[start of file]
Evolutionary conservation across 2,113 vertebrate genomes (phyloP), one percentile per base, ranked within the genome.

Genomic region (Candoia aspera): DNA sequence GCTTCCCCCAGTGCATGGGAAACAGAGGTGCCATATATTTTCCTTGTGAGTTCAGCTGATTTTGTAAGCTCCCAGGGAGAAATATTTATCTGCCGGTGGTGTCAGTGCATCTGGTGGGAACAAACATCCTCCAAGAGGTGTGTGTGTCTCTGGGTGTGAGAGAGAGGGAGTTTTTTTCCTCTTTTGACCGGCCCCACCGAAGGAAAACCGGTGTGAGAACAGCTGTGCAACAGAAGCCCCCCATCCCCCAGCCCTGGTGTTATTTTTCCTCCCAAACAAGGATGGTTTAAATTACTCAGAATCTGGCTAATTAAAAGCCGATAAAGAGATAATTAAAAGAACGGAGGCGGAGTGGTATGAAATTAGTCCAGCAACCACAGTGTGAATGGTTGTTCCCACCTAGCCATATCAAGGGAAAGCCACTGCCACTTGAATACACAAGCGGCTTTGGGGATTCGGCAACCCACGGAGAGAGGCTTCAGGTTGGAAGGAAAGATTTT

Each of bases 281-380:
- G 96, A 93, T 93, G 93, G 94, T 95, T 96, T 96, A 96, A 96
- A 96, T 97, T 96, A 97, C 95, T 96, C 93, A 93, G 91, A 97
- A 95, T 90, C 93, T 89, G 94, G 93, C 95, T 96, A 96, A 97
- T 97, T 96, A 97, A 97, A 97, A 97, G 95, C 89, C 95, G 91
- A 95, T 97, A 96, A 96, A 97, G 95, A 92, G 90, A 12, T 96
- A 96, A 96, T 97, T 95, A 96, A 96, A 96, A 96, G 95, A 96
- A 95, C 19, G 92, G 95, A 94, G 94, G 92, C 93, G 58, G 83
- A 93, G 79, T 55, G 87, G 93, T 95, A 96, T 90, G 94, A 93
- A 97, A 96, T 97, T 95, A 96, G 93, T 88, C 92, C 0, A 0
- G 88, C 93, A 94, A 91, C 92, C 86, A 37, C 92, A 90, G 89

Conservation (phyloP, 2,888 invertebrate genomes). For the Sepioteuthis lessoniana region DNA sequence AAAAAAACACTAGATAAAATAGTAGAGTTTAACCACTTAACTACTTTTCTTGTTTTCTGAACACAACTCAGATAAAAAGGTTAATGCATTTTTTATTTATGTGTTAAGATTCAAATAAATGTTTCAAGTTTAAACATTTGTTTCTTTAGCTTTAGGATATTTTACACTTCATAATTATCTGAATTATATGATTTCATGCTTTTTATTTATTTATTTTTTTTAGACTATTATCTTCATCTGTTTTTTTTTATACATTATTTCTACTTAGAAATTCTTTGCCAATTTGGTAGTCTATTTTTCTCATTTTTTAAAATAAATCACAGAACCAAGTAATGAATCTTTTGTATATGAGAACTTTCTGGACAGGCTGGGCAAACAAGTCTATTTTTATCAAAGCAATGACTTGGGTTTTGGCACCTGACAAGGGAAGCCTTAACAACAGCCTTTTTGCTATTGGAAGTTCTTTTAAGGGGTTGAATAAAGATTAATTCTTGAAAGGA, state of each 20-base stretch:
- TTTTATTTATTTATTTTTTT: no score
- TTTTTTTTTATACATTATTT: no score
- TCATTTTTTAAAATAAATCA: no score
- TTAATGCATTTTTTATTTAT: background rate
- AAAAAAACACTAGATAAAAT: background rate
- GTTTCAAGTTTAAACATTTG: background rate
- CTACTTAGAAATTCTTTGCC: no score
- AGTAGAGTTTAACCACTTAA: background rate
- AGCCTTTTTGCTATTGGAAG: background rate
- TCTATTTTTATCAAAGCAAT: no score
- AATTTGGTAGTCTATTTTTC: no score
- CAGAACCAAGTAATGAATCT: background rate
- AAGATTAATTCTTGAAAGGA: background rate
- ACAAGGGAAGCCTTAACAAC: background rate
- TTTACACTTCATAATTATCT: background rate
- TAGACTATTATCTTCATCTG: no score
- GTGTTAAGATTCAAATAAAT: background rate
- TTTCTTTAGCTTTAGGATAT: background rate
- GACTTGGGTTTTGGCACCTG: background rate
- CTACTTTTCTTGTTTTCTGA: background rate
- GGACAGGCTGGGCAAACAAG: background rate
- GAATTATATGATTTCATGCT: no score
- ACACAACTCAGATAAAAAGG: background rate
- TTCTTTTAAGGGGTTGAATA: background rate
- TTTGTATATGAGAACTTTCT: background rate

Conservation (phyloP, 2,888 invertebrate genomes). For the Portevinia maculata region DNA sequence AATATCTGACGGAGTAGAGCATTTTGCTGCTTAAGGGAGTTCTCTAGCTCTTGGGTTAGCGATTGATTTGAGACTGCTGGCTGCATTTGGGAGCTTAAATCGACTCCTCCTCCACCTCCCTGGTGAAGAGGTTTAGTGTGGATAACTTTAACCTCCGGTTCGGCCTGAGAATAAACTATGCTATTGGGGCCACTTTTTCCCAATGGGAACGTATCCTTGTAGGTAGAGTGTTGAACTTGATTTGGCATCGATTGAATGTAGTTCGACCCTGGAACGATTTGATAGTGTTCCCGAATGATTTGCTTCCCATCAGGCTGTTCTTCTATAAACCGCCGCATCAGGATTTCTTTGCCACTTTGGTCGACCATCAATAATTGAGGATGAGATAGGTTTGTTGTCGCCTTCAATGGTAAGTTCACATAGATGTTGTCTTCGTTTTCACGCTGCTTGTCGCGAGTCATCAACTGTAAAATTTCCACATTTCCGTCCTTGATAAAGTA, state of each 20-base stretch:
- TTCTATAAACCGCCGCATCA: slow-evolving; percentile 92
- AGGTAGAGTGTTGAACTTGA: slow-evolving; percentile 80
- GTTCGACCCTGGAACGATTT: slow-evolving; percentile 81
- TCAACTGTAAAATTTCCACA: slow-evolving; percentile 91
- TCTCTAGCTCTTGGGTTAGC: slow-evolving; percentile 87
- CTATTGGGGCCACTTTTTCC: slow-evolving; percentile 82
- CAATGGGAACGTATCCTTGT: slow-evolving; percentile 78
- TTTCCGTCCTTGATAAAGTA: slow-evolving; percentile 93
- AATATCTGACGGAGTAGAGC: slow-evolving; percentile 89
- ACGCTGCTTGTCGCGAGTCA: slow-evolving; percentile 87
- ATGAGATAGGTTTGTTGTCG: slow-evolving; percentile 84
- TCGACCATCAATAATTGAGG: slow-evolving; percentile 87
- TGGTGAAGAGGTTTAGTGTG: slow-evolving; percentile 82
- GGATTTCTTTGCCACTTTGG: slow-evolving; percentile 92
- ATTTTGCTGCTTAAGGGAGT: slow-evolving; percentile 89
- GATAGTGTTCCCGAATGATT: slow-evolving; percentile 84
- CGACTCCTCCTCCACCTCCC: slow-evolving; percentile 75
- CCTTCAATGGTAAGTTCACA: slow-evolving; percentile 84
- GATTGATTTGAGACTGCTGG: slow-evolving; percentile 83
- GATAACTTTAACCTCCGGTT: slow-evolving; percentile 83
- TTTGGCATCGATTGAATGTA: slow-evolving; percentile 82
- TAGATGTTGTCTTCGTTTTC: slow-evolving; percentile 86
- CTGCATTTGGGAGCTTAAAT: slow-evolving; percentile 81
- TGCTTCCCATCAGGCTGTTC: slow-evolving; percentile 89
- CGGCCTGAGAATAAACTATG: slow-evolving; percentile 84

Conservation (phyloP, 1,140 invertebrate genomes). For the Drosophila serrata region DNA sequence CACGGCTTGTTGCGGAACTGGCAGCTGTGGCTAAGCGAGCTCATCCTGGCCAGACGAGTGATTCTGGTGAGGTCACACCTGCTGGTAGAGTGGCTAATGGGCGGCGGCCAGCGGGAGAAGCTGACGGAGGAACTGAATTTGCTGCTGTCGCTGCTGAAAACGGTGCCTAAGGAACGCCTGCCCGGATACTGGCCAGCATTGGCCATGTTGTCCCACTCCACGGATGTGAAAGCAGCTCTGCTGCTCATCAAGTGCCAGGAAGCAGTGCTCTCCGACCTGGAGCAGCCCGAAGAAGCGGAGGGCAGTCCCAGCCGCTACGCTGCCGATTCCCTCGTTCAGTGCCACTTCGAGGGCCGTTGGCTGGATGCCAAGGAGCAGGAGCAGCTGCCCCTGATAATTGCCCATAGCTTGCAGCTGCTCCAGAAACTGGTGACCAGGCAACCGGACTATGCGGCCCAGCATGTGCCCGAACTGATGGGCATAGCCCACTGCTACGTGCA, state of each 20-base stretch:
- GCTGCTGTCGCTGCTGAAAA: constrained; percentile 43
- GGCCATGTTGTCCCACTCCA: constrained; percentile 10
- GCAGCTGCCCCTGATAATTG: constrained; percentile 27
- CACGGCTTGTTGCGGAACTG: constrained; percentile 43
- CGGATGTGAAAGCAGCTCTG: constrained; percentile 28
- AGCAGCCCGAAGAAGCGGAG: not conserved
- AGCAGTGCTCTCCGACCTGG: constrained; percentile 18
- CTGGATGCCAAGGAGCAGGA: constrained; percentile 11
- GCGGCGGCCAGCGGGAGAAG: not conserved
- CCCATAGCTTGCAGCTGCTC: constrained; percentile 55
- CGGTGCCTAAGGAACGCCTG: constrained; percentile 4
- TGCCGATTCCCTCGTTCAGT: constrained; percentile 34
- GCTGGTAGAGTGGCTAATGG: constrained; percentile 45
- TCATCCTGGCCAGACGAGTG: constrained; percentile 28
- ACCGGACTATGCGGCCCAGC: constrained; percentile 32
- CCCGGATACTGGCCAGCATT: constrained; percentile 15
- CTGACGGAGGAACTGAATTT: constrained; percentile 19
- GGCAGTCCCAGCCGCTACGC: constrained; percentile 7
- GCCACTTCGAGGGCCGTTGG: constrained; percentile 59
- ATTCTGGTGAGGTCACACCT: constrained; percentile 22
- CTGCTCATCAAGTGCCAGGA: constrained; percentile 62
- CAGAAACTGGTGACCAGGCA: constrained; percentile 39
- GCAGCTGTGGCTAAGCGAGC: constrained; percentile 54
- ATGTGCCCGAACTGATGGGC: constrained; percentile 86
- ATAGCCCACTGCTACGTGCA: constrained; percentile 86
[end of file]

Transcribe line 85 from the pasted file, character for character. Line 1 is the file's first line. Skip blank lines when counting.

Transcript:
- GCCACTTCGAGGGCCGTTGG: constrained; percentile 59